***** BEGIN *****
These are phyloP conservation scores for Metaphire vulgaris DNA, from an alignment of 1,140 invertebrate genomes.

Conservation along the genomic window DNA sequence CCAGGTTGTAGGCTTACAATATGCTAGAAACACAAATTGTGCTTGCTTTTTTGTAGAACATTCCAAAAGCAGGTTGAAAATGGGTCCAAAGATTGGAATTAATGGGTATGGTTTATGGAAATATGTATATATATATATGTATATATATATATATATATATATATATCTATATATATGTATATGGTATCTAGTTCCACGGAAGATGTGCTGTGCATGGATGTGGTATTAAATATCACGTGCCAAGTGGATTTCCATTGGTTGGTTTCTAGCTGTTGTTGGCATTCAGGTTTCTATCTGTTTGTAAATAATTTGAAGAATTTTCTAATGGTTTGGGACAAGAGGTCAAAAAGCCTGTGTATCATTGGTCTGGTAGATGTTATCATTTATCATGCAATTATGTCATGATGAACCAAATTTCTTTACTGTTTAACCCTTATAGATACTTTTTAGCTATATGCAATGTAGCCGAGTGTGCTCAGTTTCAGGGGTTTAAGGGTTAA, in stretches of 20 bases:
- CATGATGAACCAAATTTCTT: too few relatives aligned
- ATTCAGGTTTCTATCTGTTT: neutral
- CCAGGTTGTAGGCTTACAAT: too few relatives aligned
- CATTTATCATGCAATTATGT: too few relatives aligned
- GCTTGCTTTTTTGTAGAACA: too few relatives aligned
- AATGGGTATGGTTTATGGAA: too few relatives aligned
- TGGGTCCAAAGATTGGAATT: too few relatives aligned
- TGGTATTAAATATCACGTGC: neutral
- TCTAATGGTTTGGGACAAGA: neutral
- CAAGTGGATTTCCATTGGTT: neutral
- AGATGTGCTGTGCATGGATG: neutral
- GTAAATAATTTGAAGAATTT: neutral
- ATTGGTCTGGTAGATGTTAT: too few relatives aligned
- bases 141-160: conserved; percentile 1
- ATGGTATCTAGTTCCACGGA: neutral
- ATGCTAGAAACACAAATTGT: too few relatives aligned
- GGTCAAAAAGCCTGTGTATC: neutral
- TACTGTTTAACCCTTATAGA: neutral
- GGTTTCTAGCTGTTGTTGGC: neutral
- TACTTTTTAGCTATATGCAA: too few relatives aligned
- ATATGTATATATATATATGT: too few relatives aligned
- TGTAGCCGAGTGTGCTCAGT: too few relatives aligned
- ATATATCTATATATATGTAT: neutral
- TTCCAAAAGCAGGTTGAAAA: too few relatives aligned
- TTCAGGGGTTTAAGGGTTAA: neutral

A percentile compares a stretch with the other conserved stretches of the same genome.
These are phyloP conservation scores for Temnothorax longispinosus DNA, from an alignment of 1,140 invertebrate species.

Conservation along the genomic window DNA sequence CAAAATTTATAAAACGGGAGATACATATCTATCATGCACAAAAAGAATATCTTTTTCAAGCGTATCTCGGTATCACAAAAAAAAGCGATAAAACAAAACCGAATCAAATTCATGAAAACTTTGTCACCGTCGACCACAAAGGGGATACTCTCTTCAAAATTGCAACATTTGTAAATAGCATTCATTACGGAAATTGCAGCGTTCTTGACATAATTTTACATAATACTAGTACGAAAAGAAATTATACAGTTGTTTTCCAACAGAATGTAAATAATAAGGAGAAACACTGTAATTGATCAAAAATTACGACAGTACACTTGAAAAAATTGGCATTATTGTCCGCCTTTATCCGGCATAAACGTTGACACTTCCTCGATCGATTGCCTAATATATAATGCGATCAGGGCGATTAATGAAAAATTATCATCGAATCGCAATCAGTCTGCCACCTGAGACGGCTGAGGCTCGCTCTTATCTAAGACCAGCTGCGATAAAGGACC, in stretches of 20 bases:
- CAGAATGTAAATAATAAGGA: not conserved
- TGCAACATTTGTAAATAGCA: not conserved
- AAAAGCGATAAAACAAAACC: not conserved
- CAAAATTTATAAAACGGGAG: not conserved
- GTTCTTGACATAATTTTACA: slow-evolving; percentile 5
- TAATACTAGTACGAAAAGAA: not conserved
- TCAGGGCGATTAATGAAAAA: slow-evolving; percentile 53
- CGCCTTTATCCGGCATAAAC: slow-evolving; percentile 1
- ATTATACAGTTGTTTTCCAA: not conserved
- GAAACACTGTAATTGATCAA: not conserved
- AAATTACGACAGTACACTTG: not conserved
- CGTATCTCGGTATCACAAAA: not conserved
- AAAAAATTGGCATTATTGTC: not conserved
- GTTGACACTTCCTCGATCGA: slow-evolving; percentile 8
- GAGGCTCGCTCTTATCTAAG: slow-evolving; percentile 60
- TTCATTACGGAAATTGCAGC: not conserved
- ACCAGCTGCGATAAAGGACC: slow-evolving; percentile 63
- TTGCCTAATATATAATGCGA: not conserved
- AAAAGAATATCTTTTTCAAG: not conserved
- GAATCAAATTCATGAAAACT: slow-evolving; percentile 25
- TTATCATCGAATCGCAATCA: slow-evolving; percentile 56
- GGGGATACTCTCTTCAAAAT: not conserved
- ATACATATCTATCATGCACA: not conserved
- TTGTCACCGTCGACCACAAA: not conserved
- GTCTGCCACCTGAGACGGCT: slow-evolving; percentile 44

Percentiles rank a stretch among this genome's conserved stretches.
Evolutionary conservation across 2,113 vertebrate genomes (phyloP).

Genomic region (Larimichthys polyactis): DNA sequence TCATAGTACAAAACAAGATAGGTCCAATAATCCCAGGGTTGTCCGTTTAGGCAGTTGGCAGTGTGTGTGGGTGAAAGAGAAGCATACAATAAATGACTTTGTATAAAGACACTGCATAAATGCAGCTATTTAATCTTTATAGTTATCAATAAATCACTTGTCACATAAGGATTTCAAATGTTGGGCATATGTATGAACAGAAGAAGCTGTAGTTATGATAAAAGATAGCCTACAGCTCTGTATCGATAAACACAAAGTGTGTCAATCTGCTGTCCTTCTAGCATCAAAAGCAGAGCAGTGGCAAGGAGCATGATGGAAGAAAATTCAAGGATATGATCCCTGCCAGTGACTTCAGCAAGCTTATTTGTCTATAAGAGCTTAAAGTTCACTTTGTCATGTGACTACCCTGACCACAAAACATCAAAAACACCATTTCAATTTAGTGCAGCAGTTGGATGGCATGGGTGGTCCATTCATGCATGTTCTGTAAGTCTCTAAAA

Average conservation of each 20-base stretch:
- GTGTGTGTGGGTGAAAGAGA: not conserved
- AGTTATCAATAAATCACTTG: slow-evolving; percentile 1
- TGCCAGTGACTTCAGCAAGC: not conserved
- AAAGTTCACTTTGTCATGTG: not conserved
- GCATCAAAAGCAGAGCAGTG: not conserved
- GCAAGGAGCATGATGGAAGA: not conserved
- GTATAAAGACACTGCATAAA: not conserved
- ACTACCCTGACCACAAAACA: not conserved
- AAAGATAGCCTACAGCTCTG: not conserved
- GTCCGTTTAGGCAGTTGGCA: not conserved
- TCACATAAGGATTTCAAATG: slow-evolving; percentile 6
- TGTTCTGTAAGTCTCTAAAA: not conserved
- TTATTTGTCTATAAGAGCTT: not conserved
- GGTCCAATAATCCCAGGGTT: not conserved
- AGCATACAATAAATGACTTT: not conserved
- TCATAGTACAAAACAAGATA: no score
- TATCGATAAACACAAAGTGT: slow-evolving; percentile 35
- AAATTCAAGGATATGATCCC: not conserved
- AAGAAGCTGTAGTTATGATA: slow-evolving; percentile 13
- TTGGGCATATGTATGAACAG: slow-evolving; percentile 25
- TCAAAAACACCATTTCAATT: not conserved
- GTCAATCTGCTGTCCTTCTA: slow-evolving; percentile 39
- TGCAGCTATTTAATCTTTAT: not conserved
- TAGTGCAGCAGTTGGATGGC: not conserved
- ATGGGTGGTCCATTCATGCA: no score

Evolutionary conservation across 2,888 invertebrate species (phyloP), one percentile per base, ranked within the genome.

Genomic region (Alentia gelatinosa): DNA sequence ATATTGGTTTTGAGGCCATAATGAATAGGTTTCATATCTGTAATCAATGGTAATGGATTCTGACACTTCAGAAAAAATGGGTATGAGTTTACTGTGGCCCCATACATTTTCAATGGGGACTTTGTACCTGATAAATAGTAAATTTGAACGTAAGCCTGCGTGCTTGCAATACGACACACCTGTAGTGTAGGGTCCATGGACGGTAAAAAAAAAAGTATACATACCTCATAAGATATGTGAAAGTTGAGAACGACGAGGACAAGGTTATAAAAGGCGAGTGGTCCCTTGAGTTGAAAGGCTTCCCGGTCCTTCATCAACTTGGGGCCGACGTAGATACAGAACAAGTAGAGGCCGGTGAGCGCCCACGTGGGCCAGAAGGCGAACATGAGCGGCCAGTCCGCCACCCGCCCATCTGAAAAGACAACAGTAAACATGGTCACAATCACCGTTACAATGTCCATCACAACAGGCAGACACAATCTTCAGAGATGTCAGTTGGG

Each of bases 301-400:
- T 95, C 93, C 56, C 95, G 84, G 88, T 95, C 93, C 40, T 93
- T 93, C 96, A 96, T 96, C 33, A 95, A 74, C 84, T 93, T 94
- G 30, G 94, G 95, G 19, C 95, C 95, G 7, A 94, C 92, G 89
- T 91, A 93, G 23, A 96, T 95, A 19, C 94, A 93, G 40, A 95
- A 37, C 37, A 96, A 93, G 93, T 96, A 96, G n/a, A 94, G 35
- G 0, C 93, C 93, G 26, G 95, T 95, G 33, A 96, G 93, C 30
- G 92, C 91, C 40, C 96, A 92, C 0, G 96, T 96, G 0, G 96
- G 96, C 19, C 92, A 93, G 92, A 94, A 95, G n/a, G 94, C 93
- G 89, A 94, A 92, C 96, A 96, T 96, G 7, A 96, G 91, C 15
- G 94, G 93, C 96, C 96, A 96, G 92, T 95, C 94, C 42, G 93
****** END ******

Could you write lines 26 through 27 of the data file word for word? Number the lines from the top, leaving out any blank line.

- TTCCAAAAGCAGGTTGAAAA: too few relatives aligned
- TTCAGGGGTTTAAGGGTTAA: neutral